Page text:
How un-Australian is it for the federal government to invite submissions and input from an affected population and then expect them to spend Christmas doing the submission?

Imagine a hot Northern Territory Christmas dinner in one of the smaller communities targeted under the Stronger Futures legislation currently before the parliament.

Apart from the difficulties of managing the Christmas shopping with the BasicsCard, the family of 16 is settling down to discuss how to write a submission on how the proposed legislation will damage them over the next 10 years.  They are worried because their area will stop their income if their children miss several school days in a term. They had recently tried to explain to those running a consultation on the new laws that the local school had become less culturally friendly and attractive since the bilingual program had stopped, so it was harder getting the older kids to go.

However, they felt they were not listened to, even though they said that they cared about their kids’ education but want to fix the school so the kids would be happy to be there.

This imaginary scene is unlikely, as few people anywhere, including in the cities, will focus on politics over the Christmas holidays. As the Senate inquiry into the NT Stronger Futures laws by the Community Affairs Committee closes submissions by January 12, most of those affected or concerned about the new legislation provisions will not respond.

Most are unlikely to know that it is even under way. There has been no announcement of the inquiry and its closing dates despite the Minister for Families, Housing, Community Services and Indigenous Affairs Jenny Macklin’s sanctimonious promise to leave time for submissions. The minister said on November 14:

“The Australian Government is committed to consulting and working with the Northern Territory Government and Aboriginal Territorians. We want to continue to hear from Aboriginal people and Territorians generally about how we can build stronger futures in the Northern Territory together. To ensure that affected people have an opportunity to comment on the proposed legislation before it passes through Parliament, the Government will ask the Parliament to agree that a Parliamentary Committee review the legislation over coming months. This will allow Aboriginal people and other members of the Australian community to continue to have a say about what the Government does next to build stronger futures.”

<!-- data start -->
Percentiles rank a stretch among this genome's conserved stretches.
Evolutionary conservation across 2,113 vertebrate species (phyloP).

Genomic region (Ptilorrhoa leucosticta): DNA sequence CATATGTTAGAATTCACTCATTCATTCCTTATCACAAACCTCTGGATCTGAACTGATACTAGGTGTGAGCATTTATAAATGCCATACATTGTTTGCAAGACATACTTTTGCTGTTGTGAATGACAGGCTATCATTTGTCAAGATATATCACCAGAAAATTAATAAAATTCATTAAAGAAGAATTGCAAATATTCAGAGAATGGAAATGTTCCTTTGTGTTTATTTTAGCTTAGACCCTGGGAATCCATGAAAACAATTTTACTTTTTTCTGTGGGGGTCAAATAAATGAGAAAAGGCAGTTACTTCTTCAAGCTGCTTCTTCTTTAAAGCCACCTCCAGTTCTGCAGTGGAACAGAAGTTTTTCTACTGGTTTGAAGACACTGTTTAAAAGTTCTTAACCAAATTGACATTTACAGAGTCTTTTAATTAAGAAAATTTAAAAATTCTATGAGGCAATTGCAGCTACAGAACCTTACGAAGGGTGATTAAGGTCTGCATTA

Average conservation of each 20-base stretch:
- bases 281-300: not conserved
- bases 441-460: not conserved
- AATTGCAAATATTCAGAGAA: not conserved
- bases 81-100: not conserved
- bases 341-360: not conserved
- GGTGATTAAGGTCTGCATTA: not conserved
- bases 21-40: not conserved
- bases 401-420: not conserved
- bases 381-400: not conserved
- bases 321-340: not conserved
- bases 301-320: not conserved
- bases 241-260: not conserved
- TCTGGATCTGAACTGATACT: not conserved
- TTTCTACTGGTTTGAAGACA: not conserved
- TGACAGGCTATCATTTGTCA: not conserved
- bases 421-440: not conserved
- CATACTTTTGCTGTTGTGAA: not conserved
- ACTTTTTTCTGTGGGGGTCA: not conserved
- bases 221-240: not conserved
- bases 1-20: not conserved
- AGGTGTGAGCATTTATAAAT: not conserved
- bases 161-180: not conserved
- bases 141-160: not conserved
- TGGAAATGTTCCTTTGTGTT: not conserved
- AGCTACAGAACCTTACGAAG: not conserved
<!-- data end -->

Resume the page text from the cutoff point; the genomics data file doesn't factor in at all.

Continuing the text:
This sounds like a joke, given the timing of closing submissions in early January, and the report was due on February 29. Hearings, if held, will be in the holiday wet season when moving around was hard and nothing was really working! How could the minister claim she wants people to comment?

Presumably she is hoping no one knows it is happening. Have they told the many welfare, community and indigenous organisations that recently signed a plea that that legislation be not implemented? More than 30 organisations, led by ACOSS signed the statement this week, which concluded:

“The groups concluded that instead of extending the punitive approach the Government should take a new road. It should withdraw the current legislation and engage with communities and their community organisations and peak bodies on whether they want to replace policies such as SEAM and income management that were imposed on them compulsorily, with voluntary or ‘opt in’ income support arrangements and support services tailored to the needs of each community.”

This is a powerful diverse coalition including Aboriginal Peak Organisations of the Northern Territory, The COSS network, Northern Territory Council of Government School Organisations, Public Health Association of Australia, St Vincent de Paul Society, UnitingCare Australia, Catholic Social Services Australia, National Welfare Rights.

These groups suggests the legislation is badly flawed, so definitely should not be rushed through over the holiday period when nobody will notice. There is widespread criticism of the way the government undertook the so-called consultation and cherry-picked the results to support the decisions already made. The latest reports, touted by the minister as proving the benefits of some NTER programs, do not support her claims. The endorsements are few and are cautious as the data does not prove benefits, just records often flawed perceptions of possible benefits.

And many of proposed programs are also wastefully expensive. An ACOSS media release on possible better savings after the MYEFO cuts included:

“The $86 million allocated over the next decade to extend the SEAM program that withdraws income support payments from parents whose children aren’t attending school in the Northern Territory, is not only punitive, unproven and unnecessary, but also a waste of money.”

As the current legislation does not expire until late next year, why is the government in such a hurry to complete this legislation? Mick Gooda in his Next Steps for his Social Justice report asked:

“I strongly urge the Government to create opportunities for further discussions in affected communities and with stakeholders following the (original) allocated six-week period. Further negotiations should be held with affected peoples and their representative organisations throughout the legislative and budget development process regarding the future of the NTER …”

How about it, Jenny Macklin?